Rambo, the iconic sheep beloved by thousands, died peacefully this past Saturday evening, surrounded by a few of his human and animal friends. He was sixteen years old.
As I wrote in Where the Blind Horse Sings, Rambo arrived at Catskill Animal Sanctuary full of testosterone and rage. Indeed, he was the most dangerous animal we’ve had in our 11-year history. Over time, though, he transformed from warrior to wise man, from angry man to angel, and spent the final nine years of his life doing what rams do in the wild: protecting the flock. And we were all his flock – the cows, the horses, the chickens, the humans. CAS was his home, and we were his family. Rambo comforted the needy, welcomed the new and frightened, and rounded up the escaped. When the job was beyond him, he summoned humans (as he did one early morning a few months ago when he hobbled on arthritic legs to my back door to tell me that the cows were out).
It has been perhaps the greatest privilege of my life to witness and to honor the transformation of a rare and magnificent animal, and to learn life-altering lessons that inform so much of what we do here. Rambo taught us how to truly see each animal as a unique being with unique needs. Had he not insisted on absolute freedom (he rammed through the door of every stall we offered him; eventually, we gave up trying to shelter him in a stall and made him two thick beds of hay at opposite ends of the barn), he’d have been unable to evolve into the being who saved lives, patrolled the farm terrified, but insisting on doing his job during thunderstorms, comforted new rescues, greeted guests in the parking lots, hid behind the rabbit house from Hannah the sheep (his stalker), and so much more. His life and his lessons are etched into the ethos of Catskill Animal Sanctuary in ways too numerous to count.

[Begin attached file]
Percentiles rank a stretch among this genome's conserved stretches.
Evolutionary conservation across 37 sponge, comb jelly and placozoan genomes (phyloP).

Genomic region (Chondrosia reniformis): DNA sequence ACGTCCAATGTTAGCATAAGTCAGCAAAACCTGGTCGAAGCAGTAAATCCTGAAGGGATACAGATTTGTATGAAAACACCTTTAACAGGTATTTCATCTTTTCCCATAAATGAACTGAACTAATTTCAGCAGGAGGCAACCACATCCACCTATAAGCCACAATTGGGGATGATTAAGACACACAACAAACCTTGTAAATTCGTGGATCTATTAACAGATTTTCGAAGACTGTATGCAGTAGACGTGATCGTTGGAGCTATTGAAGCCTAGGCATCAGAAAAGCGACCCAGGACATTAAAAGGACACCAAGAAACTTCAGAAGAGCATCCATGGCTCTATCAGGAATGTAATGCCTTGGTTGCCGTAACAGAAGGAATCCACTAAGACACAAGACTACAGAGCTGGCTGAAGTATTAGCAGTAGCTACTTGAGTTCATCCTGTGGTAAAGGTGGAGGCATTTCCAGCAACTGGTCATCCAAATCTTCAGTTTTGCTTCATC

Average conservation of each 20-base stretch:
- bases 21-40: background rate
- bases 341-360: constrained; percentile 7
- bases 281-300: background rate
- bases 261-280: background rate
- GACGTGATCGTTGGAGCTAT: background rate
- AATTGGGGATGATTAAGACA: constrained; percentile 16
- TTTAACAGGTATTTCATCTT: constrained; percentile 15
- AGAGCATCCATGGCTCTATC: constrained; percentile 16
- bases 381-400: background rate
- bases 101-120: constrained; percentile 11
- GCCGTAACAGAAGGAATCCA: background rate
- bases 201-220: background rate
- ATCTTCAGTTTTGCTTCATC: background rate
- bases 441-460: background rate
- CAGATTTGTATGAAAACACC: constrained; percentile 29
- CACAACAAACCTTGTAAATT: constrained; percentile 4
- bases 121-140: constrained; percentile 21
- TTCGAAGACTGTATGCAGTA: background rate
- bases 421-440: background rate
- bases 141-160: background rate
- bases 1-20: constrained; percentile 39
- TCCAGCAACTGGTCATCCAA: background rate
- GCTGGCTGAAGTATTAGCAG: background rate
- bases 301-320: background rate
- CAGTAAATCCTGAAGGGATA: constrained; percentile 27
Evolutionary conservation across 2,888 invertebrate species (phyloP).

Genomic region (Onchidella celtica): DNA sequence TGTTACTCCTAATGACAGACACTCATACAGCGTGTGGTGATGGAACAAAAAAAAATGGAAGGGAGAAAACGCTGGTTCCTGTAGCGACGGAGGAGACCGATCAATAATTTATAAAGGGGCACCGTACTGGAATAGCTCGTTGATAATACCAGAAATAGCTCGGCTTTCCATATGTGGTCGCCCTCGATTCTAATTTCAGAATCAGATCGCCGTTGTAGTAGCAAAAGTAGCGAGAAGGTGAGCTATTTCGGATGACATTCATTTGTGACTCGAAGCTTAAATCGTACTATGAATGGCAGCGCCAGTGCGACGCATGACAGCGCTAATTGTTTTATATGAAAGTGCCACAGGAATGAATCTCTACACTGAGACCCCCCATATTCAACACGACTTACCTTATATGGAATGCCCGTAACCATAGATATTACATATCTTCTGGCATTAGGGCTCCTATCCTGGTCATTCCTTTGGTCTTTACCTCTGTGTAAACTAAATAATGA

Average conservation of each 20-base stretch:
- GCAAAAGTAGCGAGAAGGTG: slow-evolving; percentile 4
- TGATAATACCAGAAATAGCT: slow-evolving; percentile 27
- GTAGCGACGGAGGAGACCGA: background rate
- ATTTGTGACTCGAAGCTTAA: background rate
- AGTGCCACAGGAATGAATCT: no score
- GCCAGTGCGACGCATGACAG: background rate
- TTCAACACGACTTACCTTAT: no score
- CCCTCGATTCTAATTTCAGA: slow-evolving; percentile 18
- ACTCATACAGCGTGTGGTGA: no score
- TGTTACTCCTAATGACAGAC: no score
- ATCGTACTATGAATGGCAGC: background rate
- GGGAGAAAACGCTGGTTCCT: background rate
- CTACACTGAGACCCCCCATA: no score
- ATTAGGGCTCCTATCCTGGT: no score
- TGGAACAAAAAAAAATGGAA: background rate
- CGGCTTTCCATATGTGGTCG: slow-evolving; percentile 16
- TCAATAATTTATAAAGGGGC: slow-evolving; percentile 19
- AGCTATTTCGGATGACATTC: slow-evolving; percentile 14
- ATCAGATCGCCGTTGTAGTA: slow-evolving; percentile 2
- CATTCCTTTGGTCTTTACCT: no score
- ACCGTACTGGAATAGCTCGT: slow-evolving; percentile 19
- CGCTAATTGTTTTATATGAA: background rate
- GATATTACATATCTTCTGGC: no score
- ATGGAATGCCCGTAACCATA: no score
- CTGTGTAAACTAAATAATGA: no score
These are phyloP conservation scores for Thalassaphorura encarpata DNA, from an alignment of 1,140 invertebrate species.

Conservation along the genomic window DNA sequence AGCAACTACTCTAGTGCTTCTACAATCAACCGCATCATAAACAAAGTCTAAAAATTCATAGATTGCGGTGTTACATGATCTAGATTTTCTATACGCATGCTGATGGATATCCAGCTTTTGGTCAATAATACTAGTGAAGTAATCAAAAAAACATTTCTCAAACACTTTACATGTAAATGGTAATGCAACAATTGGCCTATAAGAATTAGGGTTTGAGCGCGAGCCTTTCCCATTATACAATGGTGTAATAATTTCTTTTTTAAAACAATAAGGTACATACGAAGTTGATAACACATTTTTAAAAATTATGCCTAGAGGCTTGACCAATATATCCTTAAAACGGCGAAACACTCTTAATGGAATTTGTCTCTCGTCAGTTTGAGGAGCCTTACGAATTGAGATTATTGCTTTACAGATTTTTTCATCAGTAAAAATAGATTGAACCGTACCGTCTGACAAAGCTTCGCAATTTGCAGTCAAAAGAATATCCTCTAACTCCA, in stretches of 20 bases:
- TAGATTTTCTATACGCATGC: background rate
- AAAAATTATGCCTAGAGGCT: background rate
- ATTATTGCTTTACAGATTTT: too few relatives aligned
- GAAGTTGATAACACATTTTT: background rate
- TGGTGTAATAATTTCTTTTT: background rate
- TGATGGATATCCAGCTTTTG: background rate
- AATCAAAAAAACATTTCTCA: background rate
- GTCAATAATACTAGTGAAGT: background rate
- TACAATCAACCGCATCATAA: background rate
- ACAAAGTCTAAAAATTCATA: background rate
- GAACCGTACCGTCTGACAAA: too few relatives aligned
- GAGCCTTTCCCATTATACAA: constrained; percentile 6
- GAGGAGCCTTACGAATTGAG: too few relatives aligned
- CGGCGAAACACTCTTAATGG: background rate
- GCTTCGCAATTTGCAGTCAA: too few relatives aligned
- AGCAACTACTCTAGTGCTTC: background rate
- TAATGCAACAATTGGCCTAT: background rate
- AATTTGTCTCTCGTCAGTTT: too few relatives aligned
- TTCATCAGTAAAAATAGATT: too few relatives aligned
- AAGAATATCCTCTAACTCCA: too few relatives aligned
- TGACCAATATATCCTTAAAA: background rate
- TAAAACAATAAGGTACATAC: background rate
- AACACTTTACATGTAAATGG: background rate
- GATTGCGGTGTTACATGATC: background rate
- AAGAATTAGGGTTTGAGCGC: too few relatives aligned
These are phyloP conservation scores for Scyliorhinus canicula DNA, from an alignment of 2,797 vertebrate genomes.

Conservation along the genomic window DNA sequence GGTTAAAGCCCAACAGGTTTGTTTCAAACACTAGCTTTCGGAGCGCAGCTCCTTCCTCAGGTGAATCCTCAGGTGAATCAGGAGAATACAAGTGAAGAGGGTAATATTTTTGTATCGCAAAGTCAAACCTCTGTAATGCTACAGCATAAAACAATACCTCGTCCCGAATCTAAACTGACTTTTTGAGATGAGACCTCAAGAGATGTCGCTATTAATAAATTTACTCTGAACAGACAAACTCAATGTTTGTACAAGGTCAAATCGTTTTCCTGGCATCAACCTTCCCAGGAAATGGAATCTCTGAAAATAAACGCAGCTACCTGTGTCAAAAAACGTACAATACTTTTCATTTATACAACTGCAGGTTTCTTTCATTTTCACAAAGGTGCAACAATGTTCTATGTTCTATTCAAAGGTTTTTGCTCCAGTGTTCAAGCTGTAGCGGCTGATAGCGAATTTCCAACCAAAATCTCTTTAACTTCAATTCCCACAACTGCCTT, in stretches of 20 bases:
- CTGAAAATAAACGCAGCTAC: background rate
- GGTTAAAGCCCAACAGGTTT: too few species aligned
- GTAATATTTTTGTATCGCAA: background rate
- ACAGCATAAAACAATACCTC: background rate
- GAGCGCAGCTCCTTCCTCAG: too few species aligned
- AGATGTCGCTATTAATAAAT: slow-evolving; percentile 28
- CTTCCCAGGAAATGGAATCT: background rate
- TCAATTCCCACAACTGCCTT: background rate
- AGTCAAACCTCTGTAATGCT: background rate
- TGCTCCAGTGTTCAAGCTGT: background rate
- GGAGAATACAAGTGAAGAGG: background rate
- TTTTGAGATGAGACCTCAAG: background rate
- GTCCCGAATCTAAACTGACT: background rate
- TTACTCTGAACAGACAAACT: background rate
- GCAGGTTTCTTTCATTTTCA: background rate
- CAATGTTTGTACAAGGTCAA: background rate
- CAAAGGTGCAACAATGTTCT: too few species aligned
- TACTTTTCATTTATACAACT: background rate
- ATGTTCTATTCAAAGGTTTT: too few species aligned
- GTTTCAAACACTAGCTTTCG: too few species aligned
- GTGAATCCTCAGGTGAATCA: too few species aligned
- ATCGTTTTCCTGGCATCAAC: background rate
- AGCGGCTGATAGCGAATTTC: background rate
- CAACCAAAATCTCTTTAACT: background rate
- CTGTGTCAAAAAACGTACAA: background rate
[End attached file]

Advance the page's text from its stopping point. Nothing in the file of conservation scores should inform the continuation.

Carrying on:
The evening of the first day without Rambo, I am sitting in my Adirondack chair overlooking the horse pasture. Plus One (an orphaned Canada gosling adopted by a family of six) and her family are on the far bank of the pond, nibbling at grass. When I look again, a new family, five goslings in tow, is crossing the pond to settle on the near bank. A male mallard makes a diagonal flight above the pond, heading west into the sunset. A Great Blue Heron floats over, landing in a large willow. Julius and Brutus, two geldings, gallop towards their barn.
I look out across the pond to the cows in the far field. The Sherman Family, a mama and her children Buttercup and Caleb, are grazing in the distance. My friend Tucker the steer plods toward the barn.
TUCKER! I bellow, and my voice bounces back to me off the cliff in the distance.
MmmmOOOO! my pal responds.
Come on, Hannah, I say to my black doggie. Gotta go see our friends.
One day after Rambo’s death, life is unalterably different and exactly the same. Rambo was our leader, our guardian, our hero, our teacher, our friend. To honor him by living joyfully and fully, and by humbly attempting to bring our best selves to each new experience is the greatest tribute we can offer. May his noble life spent watching over his flock of CAS creatures great and small, human and non, be a reminder to each of us to make our lives matter.